Following Vijayabahu and Parakramabahu, Nissankamalla (reigned 1187–96) is the third of the famous trinity of Polonnaruwan kings. A Tamil prince, Nissankamalla originally hailed from South India, but married into the Sinhalese nobility by wedding a daughter of Parakramabahu, and then succeeded in attaining the throne after a brief political skirmish following the death of his father-in-law.
Nissankamalla was notable chiefly for being the last king of Polonnaruwa to exercise real power over the whole island, even feeling secure enough to launch military expeditions against the Pandyans of South India. Perhaps conscious of his foreign birth, he seems to have endeavoured to become more Sinhalese than the Sinhalese, making a great show of his religious orthodoxy, purging the Sangha of disreputable monks and becoming the first king to make the pilgrimage to the summit of Adam’s Peak. He is also known to have embarked on extensive tours of the island to discover the conditions under which his subjects were living, rather in the manner of a contemporary politician at election time – not that Nissankamalla would have worried much about public opinion, since he considered himself (as did many later Sinhalese kings) a living god.
For all his genuine achievements, however, Nissankamalla is best remembered for the long trail of inscriptions he left dotted around Polonnaruwa and other places in Sri Lanka, recording his valour, wisdom, religious merit and other outstanding qualities – he seems to have been the sort of monarch who wasn’t able to sneeze without erecting a monument to commemorate the event. Nissankamalla’s bombastic scribbles can be found in Polonnaruwa at the Gal Pota, Hatadage and Vatadage in the Quadrangle, and at the Rankot and Kiri viharas (plus a couple more in the Polonnaruwa Museum), though some historians regard the claims made in them as somewhat dubious, while Nissankamalla also stands accused of having stolen the credit for many of the building works carried out by Parakramabahu.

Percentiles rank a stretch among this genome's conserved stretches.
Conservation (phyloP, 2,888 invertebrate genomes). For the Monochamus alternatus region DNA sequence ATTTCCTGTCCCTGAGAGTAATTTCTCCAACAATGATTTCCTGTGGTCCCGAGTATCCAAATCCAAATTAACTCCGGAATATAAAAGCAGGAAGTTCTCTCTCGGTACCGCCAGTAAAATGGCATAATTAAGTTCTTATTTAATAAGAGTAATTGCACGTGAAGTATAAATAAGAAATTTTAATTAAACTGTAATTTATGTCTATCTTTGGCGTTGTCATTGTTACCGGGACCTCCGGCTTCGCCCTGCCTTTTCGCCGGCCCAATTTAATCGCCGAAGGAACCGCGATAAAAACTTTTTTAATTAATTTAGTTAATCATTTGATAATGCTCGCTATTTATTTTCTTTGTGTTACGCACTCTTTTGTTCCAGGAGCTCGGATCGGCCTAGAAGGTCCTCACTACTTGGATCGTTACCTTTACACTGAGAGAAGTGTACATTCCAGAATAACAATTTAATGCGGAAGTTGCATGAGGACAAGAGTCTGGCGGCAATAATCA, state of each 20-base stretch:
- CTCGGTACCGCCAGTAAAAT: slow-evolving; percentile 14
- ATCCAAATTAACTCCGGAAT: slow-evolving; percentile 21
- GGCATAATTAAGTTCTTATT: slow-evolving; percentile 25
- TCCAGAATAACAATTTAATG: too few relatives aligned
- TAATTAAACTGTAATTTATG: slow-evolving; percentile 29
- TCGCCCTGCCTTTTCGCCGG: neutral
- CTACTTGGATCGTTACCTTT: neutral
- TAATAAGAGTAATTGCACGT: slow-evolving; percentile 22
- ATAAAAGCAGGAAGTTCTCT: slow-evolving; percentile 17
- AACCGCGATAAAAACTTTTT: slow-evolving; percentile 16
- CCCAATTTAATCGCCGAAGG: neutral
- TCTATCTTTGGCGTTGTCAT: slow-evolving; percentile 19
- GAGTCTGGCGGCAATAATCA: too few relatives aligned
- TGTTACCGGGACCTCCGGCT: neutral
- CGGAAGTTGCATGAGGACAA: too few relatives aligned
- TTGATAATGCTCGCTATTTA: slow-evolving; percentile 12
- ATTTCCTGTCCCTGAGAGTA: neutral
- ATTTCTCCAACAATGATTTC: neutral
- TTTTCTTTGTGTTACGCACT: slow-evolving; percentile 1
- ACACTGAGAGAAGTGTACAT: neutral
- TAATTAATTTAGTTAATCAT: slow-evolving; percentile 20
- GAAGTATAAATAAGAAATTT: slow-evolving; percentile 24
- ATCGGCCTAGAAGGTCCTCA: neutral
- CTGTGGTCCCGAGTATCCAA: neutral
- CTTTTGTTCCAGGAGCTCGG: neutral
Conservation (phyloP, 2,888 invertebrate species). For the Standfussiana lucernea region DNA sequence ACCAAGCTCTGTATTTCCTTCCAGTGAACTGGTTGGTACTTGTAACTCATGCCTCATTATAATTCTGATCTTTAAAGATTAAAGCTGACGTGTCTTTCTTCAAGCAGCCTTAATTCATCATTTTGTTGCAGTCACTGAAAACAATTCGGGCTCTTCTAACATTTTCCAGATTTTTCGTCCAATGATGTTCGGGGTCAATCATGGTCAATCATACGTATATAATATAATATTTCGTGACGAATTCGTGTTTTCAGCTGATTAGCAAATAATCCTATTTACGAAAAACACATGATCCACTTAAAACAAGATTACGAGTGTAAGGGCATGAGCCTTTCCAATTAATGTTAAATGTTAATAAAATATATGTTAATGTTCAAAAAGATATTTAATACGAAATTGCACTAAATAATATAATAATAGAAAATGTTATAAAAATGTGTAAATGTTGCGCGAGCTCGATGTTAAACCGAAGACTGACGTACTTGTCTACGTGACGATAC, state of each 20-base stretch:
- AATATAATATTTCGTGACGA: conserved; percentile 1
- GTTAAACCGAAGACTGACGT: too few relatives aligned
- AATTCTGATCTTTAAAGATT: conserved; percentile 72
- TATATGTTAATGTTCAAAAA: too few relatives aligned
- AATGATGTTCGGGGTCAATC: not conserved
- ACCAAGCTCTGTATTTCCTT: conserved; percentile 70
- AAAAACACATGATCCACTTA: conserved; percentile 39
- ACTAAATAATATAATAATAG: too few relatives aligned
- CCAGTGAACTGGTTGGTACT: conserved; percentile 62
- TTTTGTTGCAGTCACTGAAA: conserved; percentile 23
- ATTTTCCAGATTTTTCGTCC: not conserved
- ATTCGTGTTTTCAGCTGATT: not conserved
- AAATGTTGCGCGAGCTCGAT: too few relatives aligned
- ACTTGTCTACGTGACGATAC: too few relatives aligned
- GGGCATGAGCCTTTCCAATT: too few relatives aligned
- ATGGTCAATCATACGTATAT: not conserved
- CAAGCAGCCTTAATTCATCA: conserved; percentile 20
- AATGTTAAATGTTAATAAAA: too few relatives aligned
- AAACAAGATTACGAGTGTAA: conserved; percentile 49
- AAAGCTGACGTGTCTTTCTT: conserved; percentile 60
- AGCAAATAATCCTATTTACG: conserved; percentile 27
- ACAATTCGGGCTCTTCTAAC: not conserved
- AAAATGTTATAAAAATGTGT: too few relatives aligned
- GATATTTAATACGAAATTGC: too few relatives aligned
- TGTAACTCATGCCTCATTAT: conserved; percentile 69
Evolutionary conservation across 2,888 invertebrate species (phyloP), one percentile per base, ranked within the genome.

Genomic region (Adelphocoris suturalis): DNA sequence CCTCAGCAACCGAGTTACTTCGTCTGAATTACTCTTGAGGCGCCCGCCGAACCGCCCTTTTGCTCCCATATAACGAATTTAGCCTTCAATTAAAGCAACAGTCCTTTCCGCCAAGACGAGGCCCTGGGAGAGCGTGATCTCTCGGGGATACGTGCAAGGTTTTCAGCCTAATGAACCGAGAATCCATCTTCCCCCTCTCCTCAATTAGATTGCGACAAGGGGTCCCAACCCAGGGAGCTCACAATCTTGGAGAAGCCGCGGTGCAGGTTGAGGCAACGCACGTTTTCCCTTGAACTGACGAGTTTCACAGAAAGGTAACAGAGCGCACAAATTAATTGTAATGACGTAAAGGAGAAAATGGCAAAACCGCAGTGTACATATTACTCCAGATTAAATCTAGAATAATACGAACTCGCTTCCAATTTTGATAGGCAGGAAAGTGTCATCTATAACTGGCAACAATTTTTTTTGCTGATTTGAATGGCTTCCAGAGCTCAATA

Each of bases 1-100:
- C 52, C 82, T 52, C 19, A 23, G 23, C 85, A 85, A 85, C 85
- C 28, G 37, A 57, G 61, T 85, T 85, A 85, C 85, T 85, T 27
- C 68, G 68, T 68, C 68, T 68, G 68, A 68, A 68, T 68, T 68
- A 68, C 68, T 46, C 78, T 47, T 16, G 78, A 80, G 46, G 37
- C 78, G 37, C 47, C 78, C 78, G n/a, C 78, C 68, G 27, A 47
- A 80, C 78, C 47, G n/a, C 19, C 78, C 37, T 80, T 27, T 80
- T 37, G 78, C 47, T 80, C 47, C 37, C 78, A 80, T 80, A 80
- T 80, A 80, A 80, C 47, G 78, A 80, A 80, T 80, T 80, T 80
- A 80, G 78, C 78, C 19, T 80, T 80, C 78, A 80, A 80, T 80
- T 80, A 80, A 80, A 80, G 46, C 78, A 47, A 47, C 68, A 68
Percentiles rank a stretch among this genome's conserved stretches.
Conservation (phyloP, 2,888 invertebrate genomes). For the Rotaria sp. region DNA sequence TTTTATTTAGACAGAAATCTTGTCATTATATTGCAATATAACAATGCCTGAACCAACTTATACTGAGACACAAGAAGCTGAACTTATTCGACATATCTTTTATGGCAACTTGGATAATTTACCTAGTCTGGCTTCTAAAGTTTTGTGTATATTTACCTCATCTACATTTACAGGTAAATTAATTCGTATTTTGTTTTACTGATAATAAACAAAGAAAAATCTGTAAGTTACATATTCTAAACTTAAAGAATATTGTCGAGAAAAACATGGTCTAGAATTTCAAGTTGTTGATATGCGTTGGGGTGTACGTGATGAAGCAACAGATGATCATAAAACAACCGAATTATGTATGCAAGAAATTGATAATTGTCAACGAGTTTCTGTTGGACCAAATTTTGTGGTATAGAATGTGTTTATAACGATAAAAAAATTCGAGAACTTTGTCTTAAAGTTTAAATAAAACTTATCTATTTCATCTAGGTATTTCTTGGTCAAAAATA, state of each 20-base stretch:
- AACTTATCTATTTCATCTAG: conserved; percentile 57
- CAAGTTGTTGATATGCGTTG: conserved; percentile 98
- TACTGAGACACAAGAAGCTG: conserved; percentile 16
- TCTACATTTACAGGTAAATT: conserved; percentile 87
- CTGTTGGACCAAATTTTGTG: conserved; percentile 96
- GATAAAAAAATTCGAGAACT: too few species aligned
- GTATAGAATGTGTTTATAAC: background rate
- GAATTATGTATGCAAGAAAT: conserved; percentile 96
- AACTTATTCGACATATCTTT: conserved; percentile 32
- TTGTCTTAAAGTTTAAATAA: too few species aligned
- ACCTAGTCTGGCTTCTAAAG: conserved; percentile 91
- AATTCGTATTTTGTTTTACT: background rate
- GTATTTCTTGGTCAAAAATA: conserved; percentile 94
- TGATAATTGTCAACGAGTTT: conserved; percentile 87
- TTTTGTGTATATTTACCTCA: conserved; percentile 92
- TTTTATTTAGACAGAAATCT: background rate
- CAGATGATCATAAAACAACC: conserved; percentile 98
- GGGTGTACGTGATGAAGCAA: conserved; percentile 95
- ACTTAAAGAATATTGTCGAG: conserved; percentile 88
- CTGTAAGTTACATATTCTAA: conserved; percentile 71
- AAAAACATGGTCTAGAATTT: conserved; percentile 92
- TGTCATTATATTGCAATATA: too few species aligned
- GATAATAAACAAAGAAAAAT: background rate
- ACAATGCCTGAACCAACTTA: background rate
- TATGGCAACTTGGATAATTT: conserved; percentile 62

The only image of Nissankamalla stands in the Maharaja cave temple at Dambulla. Ironically for this great self-publicist, it’s tucked away in a corner, and almost completely hidden from sight.